The fact that the Biden presidency wasted no time resurrecting the two-state corpse is the clearest possible demonstration of the moral and political bankruptcy of U.S. policy with respect to the Palestinian struggle to achieve basic rights after many decades of denial. Unlike the Trump years, Friedman can exult in the reality that he is no longer out of step with those who preside over policy-making in the White House when it comes to the Middle East. And now post-Trump I am quite sure Friedman would not urge the Biden/Blinken to take back any of the unlawful gifts bestowed on Israel during the four Trump/Kushner years, including the Syrian Golan Height, the UN-defying move of the American Embassy to Jerusalem, the ‘legalization’ of the settlements along with de facto annexation of significant territory in occupied Palestine.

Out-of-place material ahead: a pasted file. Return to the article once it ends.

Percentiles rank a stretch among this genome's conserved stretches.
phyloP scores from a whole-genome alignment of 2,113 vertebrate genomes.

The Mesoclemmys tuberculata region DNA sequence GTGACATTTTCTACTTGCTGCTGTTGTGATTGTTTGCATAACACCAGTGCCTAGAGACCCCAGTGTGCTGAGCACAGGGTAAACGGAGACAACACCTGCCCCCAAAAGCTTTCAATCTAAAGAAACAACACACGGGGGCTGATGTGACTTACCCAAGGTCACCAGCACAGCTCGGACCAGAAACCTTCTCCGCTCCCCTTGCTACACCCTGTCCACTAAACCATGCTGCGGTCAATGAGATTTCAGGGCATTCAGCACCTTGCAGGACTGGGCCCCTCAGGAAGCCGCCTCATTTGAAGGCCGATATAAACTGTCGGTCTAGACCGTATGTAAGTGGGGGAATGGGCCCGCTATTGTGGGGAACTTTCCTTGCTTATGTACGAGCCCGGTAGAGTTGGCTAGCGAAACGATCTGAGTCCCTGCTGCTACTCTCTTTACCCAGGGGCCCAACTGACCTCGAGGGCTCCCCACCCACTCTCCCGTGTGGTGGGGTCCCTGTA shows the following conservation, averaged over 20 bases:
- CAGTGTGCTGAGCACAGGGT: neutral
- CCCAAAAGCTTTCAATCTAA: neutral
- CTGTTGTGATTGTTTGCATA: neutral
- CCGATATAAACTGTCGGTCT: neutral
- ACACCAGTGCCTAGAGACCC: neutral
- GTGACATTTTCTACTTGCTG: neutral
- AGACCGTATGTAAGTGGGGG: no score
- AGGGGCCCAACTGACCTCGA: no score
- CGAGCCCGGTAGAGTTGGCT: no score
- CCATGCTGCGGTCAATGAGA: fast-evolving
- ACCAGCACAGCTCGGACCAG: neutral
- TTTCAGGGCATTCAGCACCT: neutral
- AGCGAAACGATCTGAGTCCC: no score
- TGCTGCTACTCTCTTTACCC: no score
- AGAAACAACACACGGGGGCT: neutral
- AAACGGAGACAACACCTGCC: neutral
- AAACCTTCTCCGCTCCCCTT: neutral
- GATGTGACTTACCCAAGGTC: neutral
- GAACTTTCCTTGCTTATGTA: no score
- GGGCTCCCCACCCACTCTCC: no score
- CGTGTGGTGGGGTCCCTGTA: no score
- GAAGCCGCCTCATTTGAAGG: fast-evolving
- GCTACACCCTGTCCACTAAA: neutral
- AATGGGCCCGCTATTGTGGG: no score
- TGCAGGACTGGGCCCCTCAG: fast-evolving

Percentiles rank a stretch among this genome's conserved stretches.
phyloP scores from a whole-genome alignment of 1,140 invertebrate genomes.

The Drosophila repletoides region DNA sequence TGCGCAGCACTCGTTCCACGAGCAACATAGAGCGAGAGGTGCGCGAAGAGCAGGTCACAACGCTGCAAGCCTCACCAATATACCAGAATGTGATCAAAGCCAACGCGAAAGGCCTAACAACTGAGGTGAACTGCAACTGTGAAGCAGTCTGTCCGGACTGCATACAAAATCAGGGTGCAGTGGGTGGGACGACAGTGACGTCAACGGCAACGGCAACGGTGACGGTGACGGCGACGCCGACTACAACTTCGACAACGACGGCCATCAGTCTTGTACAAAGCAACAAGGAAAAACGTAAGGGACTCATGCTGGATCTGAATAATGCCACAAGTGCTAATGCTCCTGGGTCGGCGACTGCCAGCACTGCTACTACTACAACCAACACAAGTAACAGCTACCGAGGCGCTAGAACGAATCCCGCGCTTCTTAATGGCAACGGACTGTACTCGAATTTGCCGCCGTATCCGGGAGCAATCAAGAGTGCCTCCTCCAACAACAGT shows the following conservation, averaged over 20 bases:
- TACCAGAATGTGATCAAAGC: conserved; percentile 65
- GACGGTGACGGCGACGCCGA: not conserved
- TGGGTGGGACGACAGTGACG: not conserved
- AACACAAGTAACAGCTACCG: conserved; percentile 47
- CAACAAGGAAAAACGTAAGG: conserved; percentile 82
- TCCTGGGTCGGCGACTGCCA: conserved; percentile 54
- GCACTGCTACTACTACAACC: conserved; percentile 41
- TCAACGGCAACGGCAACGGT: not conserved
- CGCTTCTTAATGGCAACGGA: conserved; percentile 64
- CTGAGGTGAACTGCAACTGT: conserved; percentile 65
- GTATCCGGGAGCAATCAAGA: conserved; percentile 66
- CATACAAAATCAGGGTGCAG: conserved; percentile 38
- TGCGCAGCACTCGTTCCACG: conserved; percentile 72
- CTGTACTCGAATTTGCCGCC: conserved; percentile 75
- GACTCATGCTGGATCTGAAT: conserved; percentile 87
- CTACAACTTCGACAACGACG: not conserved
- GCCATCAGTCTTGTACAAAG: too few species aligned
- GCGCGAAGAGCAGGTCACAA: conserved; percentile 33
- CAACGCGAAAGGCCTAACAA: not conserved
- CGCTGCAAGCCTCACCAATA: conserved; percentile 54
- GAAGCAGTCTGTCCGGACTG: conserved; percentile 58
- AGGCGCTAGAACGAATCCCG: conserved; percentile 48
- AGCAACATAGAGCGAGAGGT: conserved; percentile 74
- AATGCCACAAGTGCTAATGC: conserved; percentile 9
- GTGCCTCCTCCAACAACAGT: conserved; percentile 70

Richard Falk is a member of the TRANSCEND Network, an international relations scholar, professor emeritus of international law at Princeton University, Distinguished Research Fellow, Orfalea Center of Global Studies, UCSB, author, co-author or editor of 60 books, and a speaker and activist on world affairs. In 2008, the United Nations Human Rights Council (UNHRC) appointed Falk to two three-year terms as a United Nations Special Rapporteur on “the situation of human rights in the Palestinian territories occupied since 1967.” Since 2002 he has lived in Santa Barbara, California, and associated with the local campus of the University of California, and for several years chaired the Board of the Nuclear Age Peace Foundation. His most recent book is On Nuclear Weapons, Denuclearization, Demilitarization, and Disarmament (2019).